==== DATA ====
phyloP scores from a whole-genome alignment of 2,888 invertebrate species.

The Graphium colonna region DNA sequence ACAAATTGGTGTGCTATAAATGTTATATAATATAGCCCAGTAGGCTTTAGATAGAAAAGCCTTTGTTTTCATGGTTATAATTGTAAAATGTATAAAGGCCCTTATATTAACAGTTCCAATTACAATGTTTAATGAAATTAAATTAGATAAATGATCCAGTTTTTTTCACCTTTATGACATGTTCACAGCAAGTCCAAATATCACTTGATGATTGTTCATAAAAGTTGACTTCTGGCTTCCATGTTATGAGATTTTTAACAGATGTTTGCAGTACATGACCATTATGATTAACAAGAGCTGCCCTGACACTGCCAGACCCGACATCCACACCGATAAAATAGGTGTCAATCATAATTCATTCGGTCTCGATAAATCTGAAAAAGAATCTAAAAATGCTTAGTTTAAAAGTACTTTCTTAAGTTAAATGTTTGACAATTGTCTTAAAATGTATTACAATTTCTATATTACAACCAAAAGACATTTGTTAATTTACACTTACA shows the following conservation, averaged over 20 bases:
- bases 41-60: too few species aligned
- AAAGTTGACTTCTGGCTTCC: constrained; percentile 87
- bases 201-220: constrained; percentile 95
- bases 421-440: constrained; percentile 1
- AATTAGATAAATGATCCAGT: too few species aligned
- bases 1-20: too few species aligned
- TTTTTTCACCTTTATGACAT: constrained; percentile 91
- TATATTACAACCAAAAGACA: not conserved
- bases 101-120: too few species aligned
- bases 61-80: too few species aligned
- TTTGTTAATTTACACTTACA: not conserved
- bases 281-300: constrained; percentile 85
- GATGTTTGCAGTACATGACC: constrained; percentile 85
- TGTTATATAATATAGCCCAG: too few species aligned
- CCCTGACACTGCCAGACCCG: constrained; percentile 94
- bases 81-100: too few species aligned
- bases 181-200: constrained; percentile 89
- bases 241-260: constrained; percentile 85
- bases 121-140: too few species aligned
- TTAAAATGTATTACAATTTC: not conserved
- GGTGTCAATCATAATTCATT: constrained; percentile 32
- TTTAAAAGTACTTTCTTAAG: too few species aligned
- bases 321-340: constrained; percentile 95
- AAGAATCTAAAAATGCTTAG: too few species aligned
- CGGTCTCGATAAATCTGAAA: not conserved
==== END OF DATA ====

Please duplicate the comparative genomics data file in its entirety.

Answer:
phyloP scores from a whole-genome alignment of 2,888 invertebrate species.

The Graphium colonna region DNA sequence ACAAATTGGTGTGCTATAAATGTTATATAATATAGCCCAGTAGGCTTTAGATAGAAAAGCCTTTGTTTTCATGGTTATAATTGTAAAATGTATAAAGGCCCTTATATTAACAGTTCCAATTACAATGTTTAATGAAATTAAATTAGATAAATGATCCAGTTTTTTTCACCTTTATGACATGTTCACAGCAAGTCCAAATATCACTTGATGATTGTTCATAAAAGTTGACTTCTGGCTTCCATGTTATGAGATTTTTAACAGATGTTTGCAGTACATGACCATTATGATTAACAAGAGCTGCCCTGACACTGCCAGACCCGACATCCACACCGATAAAATAGGTGTCAATCATAATTCATTCGGTCTCGATAAATCTGAAAAAGAATCTAAAAATGCTTAGTTTAAAAGTACTTTCTTAAGTTAAATGTTTGACAATTGTCTTAAAATGTATTACAATTTCTATATTACAACCAAAAGACATTTGTTAATTTACACTTACA shows the following conservation, averaged over 20 bases:
- bases 41-60: too few species aligned
- AAAGTTGACTTCTGGCTTCC: constrained; percentile 87
- bases 201-220: constrained; percentile 95
- bases 421-440: constrained; percentile 1
- AATTAGATAAATGATCCAGT: too few species aligned
- bases 1-20: too few species aligned
- TTTTTTCACCTTTATGACAT: constrained; percentile 91
- TATATTACAACCAAAAGACA: not conserved
- bases 101-120: too few species aligned
- bases 61-80: too few species aligned
- TTTGTTAATTTACACTTACA: not conserved
- bases 281-300: constrained; percentile 85
- GATGTTTGCAGTACATGACC: constrained; percentile 85
- TGTTATATAATATAGCCCAG: too few species aligned
- CCCTGACACTGCCAGACCCG: constrained; percentile 94
- bases 81-100: too few species aligned
- bases 181-200: constrained; percentile 89
- bases 241-260: constrained; percentile 85
- bases 121-140: too few species aligned
- TTAAAATGTATTACAATTTC: not conserved
- GGTGTCAATCATAATTCATT: constrained; percentile 32
- TTTAAAAGTACTTTCTTAAG: too few species aligned
- bases 321-340: constrained; percentile 95
- AAGAATCTAAAAATGCTTAG: too few species aligned
- CGGTCTCGATAAATCTGAAA: not conserved